Seen and not heard? Perhaps there was a time when this summed up the attitude towards children at many English hotels. Not today, happily. From Northumberland to Norfolk, there are plenty of hotels in the UK that shout about their family-friendly facilities. Head to the right places, and you’ll find high chairs at Michelin-starred meals, sumptuous suites with separate bunk rooms, bottle-warming services and babysitters. Mini wellies and mountain bikes await at country house hotels, while city boltholes have dedicated kids’ concierges. There are junior cookery classes, riding lessons, water-sports. In fact, parents may well find themselves just a little envious… Here's the best family-friendly hotels in England.
A prettily situated, riverside coaching inn turned family-friendly hotel with exuberantly coloured rooms, and a friendly, relaxed atmosphere. For children, there's an adventure playground and nature trail plus indoor playroom with lilac pool table, games and toys. Packed lunches, secure bike storage and clothes-drying facilities are provided for the energetic. Little ones also benefit from welcome toys and books, children’s menus, and night-time milk and cookies.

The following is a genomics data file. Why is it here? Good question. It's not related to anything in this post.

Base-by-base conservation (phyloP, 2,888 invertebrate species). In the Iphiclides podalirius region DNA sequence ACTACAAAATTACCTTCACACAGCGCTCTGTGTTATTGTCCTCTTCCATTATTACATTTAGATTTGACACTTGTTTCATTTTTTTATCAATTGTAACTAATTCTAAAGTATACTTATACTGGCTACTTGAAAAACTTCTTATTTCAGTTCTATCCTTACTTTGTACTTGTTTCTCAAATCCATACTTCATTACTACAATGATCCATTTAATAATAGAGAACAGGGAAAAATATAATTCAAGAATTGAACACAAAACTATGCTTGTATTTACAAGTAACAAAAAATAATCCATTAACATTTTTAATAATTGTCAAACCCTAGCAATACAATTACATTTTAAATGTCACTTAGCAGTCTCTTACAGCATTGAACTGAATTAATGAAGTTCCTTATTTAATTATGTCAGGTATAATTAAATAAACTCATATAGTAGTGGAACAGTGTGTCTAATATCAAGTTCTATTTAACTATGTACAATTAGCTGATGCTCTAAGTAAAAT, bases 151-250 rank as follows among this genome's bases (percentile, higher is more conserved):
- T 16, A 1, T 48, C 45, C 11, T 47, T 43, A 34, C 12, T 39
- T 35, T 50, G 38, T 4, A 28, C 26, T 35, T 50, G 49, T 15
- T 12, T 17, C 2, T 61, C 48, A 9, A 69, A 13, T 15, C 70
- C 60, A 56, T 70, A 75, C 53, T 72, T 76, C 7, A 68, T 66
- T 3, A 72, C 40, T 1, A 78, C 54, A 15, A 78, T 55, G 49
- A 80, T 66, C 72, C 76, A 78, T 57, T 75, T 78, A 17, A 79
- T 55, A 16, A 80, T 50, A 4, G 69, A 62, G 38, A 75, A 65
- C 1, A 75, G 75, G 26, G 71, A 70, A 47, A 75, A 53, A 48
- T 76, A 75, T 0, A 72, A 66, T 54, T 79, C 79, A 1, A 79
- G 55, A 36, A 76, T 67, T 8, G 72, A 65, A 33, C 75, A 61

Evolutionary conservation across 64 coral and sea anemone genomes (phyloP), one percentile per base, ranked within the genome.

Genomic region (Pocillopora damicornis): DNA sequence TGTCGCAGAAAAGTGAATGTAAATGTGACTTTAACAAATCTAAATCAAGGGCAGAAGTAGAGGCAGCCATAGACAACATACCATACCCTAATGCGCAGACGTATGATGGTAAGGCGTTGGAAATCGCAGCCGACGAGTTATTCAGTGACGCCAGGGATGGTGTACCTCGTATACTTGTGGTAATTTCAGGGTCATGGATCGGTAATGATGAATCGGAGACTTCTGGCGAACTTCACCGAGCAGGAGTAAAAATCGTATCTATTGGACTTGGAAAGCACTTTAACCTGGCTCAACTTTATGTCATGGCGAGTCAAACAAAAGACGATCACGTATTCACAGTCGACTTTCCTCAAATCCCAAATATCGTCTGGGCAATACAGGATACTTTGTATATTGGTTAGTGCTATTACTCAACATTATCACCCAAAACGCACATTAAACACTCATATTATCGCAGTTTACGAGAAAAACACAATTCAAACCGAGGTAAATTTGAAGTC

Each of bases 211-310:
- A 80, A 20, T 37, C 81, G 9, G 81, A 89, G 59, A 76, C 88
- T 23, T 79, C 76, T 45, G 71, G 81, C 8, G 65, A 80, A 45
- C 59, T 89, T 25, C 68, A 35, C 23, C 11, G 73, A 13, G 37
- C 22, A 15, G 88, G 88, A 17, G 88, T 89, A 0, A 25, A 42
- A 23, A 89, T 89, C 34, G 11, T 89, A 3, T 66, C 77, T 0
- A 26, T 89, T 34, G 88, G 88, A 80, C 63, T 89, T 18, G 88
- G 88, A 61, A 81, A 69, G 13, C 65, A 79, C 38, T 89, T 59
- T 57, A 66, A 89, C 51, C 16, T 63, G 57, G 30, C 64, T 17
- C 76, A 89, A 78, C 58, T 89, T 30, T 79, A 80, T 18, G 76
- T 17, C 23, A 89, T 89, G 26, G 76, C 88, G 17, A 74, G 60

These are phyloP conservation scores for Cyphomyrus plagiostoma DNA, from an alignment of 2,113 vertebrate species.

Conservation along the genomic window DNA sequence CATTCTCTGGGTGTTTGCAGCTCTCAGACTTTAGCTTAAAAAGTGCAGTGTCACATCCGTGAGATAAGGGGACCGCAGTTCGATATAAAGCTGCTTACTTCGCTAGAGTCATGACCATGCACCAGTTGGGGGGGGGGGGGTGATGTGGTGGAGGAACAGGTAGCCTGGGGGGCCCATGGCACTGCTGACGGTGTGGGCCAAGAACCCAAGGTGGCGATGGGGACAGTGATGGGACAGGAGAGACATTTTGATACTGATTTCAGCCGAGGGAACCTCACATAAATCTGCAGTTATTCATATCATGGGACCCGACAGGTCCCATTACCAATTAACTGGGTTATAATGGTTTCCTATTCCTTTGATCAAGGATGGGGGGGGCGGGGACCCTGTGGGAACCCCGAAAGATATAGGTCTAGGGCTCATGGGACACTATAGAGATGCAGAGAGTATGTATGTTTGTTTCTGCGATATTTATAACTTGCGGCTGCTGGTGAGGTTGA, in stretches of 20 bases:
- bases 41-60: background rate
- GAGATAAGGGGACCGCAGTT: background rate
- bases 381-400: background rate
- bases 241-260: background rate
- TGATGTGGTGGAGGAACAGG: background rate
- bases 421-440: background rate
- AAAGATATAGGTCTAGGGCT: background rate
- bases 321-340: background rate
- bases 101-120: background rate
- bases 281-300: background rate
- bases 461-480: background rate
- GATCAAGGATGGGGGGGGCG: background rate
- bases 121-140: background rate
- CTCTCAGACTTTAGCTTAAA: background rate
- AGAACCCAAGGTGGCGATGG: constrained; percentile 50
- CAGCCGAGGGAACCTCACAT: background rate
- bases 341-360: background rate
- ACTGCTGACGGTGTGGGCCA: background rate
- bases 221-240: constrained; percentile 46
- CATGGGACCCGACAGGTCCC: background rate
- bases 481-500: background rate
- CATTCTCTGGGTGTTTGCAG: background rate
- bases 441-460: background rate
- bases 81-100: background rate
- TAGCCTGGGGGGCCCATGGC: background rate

Another Place is aimed primarily at families and younger adults. The showpiece 20-metre glass-fronted indoor pool has children's swimming times, while parents will enjoy the Canadian outdoor hot tub, sauna and spa treatment rooms. Older children can enjoy watersports on the lake including stand-up paddle-boarding, kayaking and wild swimming. Children's meals are available, as well as family rooms and suites.
Quirky and delightful, Augill Castle is located in the lovely Eden Valley between the Lake District and Yorkshire Dales. With the trappings of a neo-Gothic castle – tower, turrets, castellations and mullions – but in miniature, it appeals equally to children as to adults, and you’d be hard pressed to find a more family-friendly castle, with a tree house, playground and tennis court in its 15-acre grounds, and inside, a 12-seater cinema, not to mention the popular children’s cookery school.